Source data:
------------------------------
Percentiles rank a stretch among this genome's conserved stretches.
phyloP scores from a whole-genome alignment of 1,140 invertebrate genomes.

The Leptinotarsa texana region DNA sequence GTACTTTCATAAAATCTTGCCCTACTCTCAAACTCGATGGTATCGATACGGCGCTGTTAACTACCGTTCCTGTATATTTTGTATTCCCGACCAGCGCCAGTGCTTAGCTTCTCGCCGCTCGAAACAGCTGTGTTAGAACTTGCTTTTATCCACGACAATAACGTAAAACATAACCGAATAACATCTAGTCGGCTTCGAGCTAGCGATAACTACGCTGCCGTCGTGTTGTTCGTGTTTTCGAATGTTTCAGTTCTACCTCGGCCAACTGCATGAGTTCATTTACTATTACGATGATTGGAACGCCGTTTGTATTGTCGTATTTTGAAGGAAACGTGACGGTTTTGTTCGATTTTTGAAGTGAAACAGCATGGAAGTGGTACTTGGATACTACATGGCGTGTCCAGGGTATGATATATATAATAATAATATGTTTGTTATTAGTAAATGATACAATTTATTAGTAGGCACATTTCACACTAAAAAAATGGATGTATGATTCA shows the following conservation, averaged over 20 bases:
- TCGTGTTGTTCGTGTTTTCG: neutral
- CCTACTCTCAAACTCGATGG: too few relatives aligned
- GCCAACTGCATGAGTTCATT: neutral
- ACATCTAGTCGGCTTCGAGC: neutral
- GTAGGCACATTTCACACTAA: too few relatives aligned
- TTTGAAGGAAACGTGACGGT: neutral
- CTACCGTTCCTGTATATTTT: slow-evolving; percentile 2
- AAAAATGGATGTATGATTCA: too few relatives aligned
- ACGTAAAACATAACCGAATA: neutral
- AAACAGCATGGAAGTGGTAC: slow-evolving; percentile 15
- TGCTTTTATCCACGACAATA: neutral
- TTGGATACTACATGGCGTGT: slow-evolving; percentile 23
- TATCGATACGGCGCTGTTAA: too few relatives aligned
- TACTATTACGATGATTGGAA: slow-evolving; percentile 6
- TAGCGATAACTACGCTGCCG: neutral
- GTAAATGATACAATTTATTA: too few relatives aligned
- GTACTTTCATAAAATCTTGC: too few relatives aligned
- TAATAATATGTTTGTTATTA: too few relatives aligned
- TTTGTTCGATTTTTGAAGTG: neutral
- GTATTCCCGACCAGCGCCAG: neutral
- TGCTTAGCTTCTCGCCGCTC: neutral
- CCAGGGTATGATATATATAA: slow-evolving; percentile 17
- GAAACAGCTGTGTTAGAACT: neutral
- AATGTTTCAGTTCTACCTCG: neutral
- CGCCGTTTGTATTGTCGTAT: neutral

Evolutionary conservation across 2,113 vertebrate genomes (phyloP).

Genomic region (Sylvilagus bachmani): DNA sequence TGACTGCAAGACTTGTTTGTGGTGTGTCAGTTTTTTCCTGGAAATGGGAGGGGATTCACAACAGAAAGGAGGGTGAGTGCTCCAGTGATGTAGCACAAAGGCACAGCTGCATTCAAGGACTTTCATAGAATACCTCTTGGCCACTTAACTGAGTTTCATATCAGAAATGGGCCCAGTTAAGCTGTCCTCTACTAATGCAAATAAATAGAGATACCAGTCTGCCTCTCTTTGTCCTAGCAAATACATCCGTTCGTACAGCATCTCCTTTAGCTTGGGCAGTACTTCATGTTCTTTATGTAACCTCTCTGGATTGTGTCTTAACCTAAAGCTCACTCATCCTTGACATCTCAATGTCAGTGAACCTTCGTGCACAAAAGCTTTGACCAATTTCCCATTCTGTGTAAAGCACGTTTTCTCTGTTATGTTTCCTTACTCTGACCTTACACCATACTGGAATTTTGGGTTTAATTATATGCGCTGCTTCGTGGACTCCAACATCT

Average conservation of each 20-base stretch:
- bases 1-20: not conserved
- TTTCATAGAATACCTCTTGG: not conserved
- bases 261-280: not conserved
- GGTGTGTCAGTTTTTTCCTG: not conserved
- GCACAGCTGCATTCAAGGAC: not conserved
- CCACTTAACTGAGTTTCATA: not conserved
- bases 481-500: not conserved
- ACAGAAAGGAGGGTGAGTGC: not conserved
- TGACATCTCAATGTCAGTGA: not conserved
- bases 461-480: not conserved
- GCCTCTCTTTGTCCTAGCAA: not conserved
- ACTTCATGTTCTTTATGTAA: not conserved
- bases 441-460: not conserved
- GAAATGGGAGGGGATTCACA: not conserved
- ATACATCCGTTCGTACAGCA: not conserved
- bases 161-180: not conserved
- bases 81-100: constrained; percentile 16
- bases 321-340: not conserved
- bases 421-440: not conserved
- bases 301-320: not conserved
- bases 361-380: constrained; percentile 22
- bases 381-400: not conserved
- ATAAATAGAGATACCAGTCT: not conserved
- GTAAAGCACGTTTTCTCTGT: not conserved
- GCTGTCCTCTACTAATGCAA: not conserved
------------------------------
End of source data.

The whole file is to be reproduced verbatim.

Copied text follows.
Percentiles rank a stretch among this genome's conserved stretches.
phyloP scores from a whole-genome alignment of 1,140 invertebrate genomes.

The Leptinotarsa texana region DNA sequence GTACTTTCATAAAATCTTGCCCTACTCTCAAACTCGATGGTATCGATACGGCGCTGTTAACTACCGTTCCTGTATATTTTGTATTCCCGACCAGCGCCAGTGCTTAGCTTCTCGCCGCTCGAAACAGCTGTGTTAGAACTTGCTTTTATCCACGACAATAACGTAAAACATAACCGAATAACATCTAGTCGGCTTCGAGCTAGCGATAACTACGCTGCCGTCGTGTTGTTCGTGTTTTCGAATGTTTCAGTTCTACCTCGGCCAACTGCATGAGTTCATTTACTATTACGATGATTGGAACGCCGTTTGTATTGTCGTATTTTGAAGGAAACGTGACGGTTTTGTTCGATTTTTGAAGTGAAACAGCATGGAAGTGGTACTTGGATACTACATGGCGTGTCCAGGGTATGATATATATAATAATAATATGTTTGTTATTAGTAAATGATACAATTTATTAGTAGGCACATTTCACACTAAAAAAATGGATGTATGATTCA shows the following conservation, averaged over 20 bases:
- TCGTGTTGTTCGTGTTTTCG: neutral
- CCTACTCTCAAACTCGATGG: too few relatives aligned
- GCCAACTGCATGAGTTCATT: neutral
- ACATCTAGTCGGCTTCGAGC: neutral
- GTAGGCACATTTCACACTAA: too few relatives aligned
- TTTGAAGGAAACGTGACGGT: neutral
- CTACCGTTCCTGTATATTTT: slow-evolving; percentile 2
- AAAAATGGATGTATGATTCA: too few relatives aligned
- ACGTAAAACATAACCGAATA: neutral
- AAACAGCATGGAAGTGGTAC: slow-evolving; percentile 15
- TGCTTTTATCCACGACAATA: neutral
- TTGGATACTACATGGCGTGT: slow-evolving; percentile 23
- TATCGATACGGCGCTGTTAA: too few relatives aligned
- TACTATTACGATGATTGGAA: slow-evolving; percentile 6
- TAGCGATAACTACGCTGCCG: neutral
- GTAAATGATACAATTTATTA: too few relatives aligned
- GTACTTTCATAAAATCTTGC: too few relatives aligned
- TAATAATATGTTTGTTATTA: too few relatives aligned
- TTTGTTCGATTTTTGAAGTG: neutral
- GTATTCCCGACCAGCGCCAG: neutral
- TGCTTAGCTTCTCGCCGCTC: neutral
- CCAGGGTATGATATATATAA: slow-evolving; percentile 17
- GAAACAGCTGTGTTAGAACT: neutral
- AATGTTTCAGTTCTACCTCG: neutral
- CGCCGTTTGTATTGTCGTAT: neutral

Evolutionary conservation across 2,113 vertebrate genomes (phyloP).

Genomic region (Sylvilagus bachmani): DNA sequence TGACTGCAAGACTTGTTTGTGGTGTGTCAGTTTTTTCCTGGAAATGGGAGGGGATTCACAACAGAAAGGAGGGTGAGTGCTCCAGTGATGTAGCACAAAGGCACAGCTGCATTCAAGGACTTTCATAGAATACCTCTTGGCCACTTAACTGAGTTTCATATCAGAAATGGGCCCAGTTAAGCTGTCCTCTACTAATGCAAATAAATAGAGATACCAGTCTGCCTCTCTTTGTCCTAGCAAATACATCCGTTCGTACAGCATCTCCTTTAGCTTGGGCAGTACTTCATGTTCTTTATGTAACCTCTCTGGATTGTGTCTTAACCTAAAGCTCACTCATCCTTGACATCTCAATGTCAGTGAACCTTCGTGCACAAAAGCTTTGACCAATTTCCCATTCTGTGTAAAGCACGTTTTCTCTGTTATGTTTCCTTACTCTGACCTTACACCATACTGGAATTTTGGGTTTAATTATATGCGCTGCTTCGTGGACTCCAACATCT

Average conservation of each 20-base stretch:
- bases 1-20: not conserved
- TTTCATAGAATACCTCTTGG: not conserved
- bases 261-280: not conserved
- GGTGTGTCAGTTTTTTCCTG: not conserved
- GCACAGCTGCATTCAAGGAC: not conserved
- CCACTTAACTGAGTTTCATA: not conserved
- bases 481-500: not conserved
- ACAGAAAGGAGGGTGAGTGC: not conserved
- TGACATCTCAATGTCAGTGA: not conserved
- bases 461-480: not conserved
- GCCTCTCTTTGTCCTAGCAA: not conserved
- ACTTCATGTTCTTTATGTAA: not conserved
- bases 441-460: not conserved
- GAAATGGGAGGGGATTCACA: not conserved
- ATACATCCGTTCGTACAGCA: not conserved
- bases 161-180: not conserved
- bases 81-100: constrained; percentile 16
- bases 321-340: not conserved
- bases 421-440: not conserved
- bases 301-320: not conserved
- bases 361-380: constrained; percentile 22
- bases 381-400: not conserved
- ATAAATAGAGATACCAGTCT: not conserved
- GTAAAGCACGTTTTCTCTGT: not conserved
- GCTGTCCTCTACTAATGCAA: not conserved